Sunday, May 11, 2014

Summer Chesapeake Bay Crab Feast!

Summer is almost here and with those lazy hazy days of summer the eastern seaboard states of Virginia, Maryland and Delaware is the tradition of the warm weather crab feast.  It's usually nothing complicated with newspapers spread out on a picnic table with crabs piled high in the center for the traditional meal.

In my neck of the woods we eat crabs with lots of melted butter, corn on the cob and of course watermelon to round out the entrees.   

Crab meat is such a delicacy especially the prized sweet meat of the Chesapeake Bay blue crab and when feasting with my family there is no accompanying bread, cornbread or hush puppies, traditional sides.

Blue Crabs

I am so focused on the crab picking I never miss the bread, in fact this is the first time I have even thought about it.  It's not that I don't like the accompanying traditional breads, I have eaten hush puppies and biscuits in restaurants when ordering shellfish.

At a crab feast for a large local state government gathering there weren't any of the above mentioned breads or even corn bread but no one mentioned it or cared, the crabs are that good! 

Although these hush puppies look amazing.  Click on the description and you will find a recipe waiting for you.

Deadrise workboat, official boat of the State of Virginia

The above image is one of the workers of the Chesapeake Bay Project, "The Chesapeake Bay Project is a unique regional partnership that brings together leaders and experts from a vast range of agencies and organizations. Each Bay Program partner uses its own resources to implement Bay restoration and protection activities." - the Chesapeake Bay Project website.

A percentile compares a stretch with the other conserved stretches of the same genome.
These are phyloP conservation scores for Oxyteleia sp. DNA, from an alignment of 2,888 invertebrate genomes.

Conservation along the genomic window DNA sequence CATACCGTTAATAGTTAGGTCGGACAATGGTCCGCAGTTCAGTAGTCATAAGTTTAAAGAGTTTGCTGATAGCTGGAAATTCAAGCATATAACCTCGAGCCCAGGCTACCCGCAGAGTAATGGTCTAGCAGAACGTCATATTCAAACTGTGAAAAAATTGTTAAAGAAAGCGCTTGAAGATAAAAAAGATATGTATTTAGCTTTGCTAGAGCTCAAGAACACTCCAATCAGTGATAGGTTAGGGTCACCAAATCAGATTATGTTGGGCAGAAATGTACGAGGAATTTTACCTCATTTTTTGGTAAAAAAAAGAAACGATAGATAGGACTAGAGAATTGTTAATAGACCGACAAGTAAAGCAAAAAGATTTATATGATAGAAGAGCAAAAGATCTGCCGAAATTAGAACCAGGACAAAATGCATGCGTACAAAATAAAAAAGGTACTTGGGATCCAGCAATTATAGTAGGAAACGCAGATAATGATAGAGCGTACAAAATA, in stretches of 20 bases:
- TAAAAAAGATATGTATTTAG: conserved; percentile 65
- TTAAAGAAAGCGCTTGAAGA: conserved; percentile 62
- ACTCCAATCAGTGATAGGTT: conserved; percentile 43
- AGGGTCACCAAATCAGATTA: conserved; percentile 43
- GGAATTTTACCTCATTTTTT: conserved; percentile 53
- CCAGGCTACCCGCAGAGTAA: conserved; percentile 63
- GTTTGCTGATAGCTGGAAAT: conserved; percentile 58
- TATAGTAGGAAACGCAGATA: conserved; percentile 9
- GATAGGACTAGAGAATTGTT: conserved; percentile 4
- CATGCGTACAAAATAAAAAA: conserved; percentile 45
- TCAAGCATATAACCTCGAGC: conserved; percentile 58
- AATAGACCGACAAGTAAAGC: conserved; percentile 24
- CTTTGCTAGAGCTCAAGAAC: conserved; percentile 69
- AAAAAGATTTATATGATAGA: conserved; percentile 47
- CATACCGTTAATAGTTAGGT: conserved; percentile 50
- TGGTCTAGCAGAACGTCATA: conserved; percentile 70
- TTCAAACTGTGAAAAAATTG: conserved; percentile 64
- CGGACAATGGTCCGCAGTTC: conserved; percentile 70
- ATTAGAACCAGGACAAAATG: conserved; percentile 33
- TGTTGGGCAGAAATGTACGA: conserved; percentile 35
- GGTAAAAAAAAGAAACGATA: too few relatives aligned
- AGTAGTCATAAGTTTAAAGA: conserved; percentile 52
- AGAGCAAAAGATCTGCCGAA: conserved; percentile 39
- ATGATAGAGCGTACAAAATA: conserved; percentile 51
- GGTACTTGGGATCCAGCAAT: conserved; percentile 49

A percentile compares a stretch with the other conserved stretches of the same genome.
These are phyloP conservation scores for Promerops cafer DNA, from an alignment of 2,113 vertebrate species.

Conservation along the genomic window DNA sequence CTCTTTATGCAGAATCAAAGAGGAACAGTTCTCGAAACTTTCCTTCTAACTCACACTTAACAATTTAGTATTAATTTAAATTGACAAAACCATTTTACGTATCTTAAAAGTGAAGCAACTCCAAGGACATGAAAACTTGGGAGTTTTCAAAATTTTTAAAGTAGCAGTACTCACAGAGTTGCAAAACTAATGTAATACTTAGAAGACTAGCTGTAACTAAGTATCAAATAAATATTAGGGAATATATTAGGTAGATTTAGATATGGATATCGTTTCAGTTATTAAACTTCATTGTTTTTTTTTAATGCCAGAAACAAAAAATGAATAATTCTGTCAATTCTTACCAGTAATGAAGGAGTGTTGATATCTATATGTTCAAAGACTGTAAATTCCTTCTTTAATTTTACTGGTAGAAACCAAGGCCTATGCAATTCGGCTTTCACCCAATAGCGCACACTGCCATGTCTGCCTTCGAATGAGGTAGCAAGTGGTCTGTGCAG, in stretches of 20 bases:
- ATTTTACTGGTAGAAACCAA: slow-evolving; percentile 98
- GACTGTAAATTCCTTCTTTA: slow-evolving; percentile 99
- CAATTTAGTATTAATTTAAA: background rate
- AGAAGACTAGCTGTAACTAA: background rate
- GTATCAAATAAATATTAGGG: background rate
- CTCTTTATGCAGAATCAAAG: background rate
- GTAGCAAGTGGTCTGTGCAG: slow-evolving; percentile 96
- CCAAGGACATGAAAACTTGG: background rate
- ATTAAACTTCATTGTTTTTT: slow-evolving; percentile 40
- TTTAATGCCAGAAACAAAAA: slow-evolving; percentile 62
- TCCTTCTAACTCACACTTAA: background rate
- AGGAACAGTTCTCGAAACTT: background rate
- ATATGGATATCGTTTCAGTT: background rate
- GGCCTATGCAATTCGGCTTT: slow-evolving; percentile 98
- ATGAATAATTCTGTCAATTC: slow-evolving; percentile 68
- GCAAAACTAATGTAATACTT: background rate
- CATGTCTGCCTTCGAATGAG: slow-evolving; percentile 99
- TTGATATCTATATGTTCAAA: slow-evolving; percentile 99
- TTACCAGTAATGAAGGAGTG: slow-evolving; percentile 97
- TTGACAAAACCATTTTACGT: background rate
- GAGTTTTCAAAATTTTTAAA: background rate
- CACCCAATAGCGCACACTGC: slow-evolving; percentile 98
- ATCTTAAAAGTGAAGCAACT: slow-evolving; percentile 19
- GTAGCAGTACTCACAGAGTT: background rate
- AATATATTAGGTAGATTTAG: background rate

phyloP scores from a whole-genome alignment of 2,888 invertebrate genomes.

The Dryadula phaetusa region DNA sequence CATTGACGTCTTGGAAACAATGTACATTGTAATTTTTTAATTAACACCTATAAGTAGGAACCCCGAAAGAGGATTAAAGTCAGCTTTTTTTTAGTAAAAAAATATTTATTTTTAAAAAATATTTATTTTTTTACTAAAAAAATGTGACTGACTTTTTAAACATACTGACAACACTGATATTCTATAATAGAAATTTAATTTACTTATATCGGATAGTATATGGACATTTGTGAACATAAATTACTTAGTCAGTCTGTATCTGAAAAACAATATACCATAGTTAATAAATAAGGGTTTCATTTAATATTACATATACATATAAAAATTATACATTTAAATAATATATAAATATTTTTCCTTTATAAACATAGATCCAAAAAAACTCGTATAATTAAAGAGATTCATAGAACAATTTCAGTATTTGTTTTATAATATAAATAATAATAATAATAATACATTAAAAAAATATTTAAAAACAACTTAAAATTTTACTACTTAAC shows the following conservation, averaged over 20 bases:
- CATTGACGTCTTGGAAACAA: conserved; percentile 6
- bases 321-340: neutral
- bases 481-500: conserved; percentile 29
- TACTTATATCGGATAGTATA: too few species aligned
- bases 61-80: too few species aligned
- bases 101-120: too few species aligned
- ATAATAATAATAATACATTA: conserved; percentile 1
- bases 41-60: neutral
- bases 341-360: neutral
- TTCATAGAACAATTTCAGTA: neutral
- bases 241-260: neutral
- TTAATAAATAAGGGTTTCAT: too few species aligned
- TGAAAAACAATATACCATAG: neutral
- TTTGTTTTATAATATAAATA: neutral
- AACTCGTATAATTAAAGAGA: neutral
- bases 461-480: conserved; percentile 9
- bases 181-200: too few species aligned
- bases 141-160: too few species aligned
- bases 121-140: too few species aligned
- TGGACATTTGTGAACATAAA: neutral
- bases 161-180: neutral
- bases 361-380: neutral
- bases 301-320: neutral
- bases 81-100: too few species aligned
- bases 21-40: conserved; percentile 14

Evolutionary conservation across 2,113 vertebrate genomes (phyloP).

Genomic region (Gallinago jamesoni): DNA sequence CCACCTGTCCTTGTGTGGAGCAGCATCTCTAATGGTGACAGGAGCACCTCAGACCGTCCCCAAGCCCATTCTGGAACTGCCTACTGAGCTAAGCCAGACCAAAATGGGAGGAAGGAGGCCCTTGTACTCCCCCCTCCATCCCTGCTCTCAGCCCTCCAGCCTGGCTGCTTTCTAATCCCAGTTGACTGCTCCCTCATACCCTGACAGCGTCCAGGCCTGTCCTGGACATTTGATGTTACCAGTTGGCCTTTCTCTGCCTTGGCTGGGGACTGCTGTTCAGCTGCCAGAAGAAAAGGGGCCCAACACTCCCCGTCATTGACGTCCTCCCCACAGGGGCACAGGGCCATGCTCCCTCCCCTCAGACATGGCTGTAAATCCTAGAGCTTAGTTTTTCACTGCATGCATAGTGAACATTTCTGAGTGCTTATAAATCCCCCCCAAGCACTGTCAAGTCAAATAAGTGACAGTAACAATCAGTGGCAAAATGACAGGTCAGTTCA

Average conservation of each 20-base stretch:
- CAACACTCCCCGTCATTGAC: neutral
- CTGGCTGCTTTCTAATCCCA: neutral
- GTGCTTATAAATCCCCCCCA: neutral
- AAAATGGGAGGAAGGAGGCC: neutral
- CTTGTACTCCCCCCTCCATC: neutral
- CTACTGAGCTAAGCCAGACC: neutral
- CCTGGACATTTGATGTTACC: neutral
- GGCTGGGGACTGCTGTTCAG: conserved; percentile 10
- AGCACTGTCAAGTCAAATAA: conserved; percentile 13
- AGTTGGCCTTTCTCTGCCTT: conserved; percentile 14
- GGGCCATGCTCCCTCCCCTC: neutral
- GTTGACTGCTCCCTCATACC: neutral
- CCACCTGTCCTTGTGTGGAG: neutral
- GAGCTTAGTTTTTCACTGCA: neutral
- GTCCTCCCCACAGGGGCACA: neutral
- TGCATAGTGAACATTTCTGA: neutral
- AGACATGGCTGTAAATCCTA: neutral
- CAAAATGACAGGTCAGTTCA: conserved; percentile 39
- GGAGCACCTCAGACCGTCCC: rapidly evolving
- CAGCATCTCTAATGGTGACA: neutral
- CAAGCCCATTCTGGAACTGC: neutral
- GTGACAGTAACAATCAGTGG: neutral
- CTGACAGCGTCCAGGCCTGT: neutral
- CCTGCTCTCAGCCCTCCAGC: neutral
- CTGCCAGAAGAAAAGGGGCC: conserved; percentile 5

The Chesapeake Bay has been over-fished, marine life has also been damaged from runoff of surrounding farmland and other states.  According to Wiki the once abundant crabs and oysters are at the lowest numbers than anytime in the past. 

The organization includes volunteers under the Project umbrella, are working to arrest the damages done to this important fishing area.
A view of a house that is no longer there...

or the land, due to winds and tide washing the land away, nature's way of rezoning!

Lynnhaven Fishing Pier sunset, Chesapeake Bay

For more information about helping to save the Chesapeake Bay click on:  The Chesapeake Bay Foundation